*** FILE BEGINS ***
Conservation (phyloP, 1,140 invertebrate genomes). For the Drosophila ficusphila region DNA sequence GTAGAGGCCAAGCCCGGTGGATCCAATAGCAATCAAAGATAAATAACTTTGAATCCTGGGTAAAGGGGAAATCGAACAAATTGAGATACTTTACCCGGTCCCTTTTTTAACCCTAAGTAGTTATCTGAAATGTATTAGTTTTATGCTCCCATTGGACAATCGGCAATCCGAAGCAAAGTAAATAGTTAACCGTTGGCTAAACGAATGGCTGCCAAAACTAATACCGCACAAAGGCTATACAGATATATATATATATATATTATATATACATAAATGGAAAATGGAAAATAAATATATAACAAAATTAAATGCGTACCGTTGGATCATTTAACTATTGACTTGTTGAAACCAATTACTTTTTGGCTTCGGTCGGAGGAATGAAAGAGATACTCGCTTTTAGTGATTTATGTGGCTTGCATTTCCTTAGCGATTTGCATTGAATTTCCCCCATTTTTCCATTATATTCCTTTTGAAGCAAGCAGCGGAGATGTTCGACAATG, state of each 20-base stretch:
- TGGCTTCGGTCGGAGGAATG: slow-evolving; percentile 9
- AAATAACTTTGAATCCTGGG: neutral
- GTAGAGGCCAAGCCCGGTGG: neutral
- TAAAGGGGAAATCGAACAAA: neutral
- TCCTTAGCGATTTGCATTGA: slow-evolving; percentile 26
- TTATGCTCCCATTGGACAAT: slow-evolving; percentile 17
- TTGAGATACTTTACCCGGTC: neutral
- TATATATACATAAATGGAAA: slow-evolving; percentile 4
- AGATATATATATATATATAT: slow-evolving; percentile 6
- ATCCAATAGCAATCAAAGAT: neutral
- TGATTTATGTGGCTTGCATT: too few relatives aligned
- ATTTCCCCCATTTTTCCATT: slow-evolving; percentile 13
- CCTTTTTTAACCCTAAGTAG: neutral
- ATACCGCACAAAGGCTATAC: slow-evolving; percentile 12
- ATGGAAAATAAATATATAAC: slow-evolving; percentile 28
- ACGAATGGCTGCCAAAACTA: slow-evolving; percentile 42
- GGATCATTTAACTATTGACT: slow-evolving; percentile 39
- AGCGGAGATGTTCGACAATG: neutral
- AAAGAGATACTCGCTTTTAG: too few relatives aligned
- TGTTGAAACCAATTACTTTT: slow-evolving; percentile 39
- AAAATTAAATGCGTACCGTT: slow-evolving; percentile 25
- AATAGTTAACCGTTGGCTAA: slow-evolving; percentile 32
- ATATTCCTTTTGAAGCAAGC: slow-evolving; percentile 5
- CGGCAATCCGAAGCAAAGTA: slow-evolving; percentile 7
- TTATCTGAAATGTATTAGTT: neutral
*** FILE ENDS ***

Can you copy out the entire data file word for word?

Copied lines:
Conservation (phyloP, 1,140 invertebrate genomes). For the Drosophila ficusphila region DNA sequence GTAGAGGCCAAGCCCGGTGGATCCAATAGCAATCAAAGATAAATAACTTTGAATCCTGGGTAAAGGGGAAATCGAACAAATTGAGATACTTTACCCGGTCCCTTTTTTAACCCTAAGTAGTTATCTGAAATGTATTAGTTTTATGCTCCCATTGGACAATCGGCAATCCGAAGCAAAGTAAATAGTTAACCGTTGGCTAAACGAATGGCTGCCAAAACTAATACCGCACAAAGGCTATACAGATATATATATATATATATTATATATACATAAATGGAAAATGGAAAATAAATATATAACAAAATTAAATGCGTACCGTTGGATCATTTAACTATTGACTTGTTGAAACCAATTACTTTTTGGCTTCGGTCGGAGGAATGAAAGAGATACTCGCTTTTAGTGATTTATGTGGCTTGCATTTCCTTAGCGATTTGCATTGAATTTCCCCCATTTTTCCATTATATTCCTTTTGAAGCAAGCAGCGGAGATGTTCGACAATG, state of each 20-base stretch:
- TGGCTTCGGTCGGAGGAATG: slow-evolving; percentile 9
- AAATAACTTTGAATCCTGGG: neutral
- GTAGAGGCCAAGCCCGGTGG: neutral
- TAAAGGGGAAATCGAACAAA: neutral
- TCCTTAGCGATTTGCATTGA: slow-evolving; percentile 26
- TTATGCTCCCATTGGACAAT: slow-evolving; percentile 17
- TTGAGATACTTTACCCGGTC: neutral
- TATATATACATAAATGGAAA: slow-evolving; percentile 4
- AGATATATATATATATATAT: slow-evolving; percentile 6
- ATCCAATAGCAATCAAAGAT: neutral
- TGATTTATGTGGCTTGCATT: too few relatives aligned
- ATTTCCCCCATTTTTCCATT: slow-evolving; percentile 13
- CCTTTTTTAACCCTAAGTAG: neutral
- ATACCGCACAAAGGCTATAC: slow-evolving; percentile 12
- ATGGAAAATAAATATATAAC: slow-evolving; percentile 28
- ACGAATGGCTGCCAAAACTA: slow-evolving; percentile 42
- GGATCATTTAACTATTGACT: slow-evolving; percentile 39
- AGCGGAGATGTTCGACAATG: neutral
- AAAGAGATACTCGCTTTTAG: too few relatives aligned
- TGTTGAAACCAATTACTTTT: slow-evolving; percentile 39
- AAAATTAAATGCGTACCGTT: slow-evolving; percentile 25
- AATAGTTAACCGTTGGCTAA: slow-evolving; percentile 32
- ATATTCCTTTTGAAGCAAGC: slow-evolving; percentile 5
- CGGCAATCCGAAGCAAAGTA: slow-evolving; percentile 7
- TTATCTGAAATGTATTAGTT: neutral